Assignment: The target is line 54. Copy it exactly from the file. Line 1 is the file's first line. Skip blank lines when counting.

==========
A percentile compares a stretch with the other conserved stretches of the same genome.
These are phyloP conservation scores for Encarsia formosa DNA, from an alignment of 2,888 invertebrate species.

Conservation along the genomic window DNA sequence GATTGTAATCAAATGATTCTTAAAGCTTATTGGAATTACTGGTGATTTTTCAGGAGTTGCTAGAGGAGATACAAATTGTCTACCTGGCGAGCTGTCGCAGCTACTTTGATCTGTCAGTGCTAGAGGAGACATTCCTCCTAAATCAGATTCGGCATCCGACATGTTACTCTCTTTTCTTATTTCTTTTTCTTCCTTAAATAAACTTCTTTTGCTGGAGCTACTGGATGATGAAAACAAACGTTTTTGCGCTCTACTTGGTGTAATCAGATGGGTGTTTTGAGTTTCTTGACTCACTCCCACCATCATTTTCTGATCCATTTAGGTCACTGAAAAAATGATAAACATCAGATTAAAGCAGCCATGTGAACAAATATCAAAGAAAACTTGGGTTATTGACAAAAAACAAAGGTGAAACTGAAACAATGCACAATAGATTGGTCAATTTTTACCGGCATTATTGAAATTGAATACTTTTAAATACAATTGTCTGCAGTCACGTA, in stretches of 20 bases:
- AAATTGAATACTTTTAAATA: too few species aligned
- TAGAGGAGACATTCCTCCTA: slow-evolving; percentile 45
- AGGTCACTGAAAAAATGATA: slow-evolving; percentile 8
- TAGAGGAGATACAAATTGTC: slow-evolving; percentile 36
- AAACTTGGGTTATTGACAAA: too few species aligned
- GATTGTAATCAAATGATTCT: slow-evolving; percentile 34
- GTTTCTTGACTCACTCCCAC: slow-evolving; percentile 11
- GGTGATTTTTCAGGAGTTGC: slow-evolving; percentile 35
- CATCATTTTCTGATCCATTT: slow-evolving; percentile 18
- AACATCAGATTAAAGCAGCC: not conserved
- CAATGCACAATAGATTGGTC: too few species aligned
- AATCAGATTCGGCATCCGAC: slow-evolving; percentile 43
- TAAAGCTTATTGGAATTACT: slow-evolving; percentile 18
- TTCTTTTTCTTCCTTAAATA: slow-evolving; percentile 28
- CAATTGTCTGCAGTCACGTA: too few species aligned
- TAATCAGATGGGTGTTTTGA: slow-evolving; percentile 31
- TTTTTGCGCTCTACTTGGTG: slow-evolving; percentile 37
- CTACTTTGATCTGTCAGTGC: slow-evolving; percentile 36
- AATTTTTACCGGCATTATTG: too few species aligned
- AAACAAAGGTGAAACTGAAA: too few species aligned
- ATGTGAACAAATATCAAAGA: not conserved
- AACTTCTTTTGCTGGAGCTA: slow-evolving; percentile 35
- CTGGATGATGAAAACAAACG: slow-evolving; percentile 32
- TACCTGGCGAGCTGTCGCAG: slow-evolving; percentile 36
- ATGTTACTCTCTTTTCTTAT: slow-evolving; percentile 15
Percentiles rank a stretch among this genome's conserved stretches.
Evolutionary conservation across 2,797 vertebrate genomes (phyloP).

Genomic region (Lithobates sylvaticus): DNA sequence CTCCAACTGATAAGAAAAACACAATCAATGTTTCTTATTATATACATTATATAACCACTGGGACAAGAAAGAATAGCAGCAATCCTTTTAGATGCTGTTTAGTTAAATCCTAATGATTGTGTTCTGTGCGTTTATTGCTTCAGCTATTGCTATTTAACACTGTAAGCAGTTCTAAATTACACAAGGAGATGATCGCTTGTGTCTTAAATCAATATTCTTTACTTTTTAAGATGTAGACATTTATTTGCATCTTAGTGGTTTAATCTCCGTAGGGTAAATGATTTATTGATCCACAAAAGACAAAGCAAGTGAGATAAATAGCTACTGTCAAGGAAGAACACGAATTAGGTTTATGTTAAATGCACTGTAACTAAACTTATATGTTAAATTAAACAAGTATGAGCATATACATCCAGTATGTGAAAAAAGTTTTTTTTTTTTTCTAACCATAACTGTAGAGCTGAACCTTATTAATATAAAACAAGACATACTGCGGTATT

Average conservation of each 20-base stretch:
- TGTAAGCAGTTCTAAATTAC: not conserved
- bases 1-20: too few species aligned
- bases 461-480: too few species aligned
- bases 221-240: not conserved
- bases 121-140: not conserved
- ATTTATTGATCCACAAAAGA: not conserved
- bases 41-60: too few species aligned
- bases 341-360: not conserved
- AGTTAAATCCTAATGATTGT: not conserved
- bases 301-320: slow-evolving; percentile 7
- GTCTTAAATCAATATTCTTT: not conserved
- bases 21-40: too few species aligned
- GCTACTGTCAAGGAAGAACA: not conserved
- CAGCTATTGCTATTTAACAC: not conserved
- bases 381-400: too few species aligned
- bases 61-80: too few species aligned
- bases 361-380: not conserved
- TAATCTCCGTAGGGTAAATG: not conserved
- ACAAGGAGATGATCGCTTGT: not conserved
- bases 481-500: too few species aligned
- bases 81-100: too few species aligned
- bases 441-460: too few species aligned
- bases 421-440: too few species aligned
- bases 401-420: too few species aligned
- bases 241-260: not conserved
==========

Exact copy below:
- bases 441-460: too few species aligned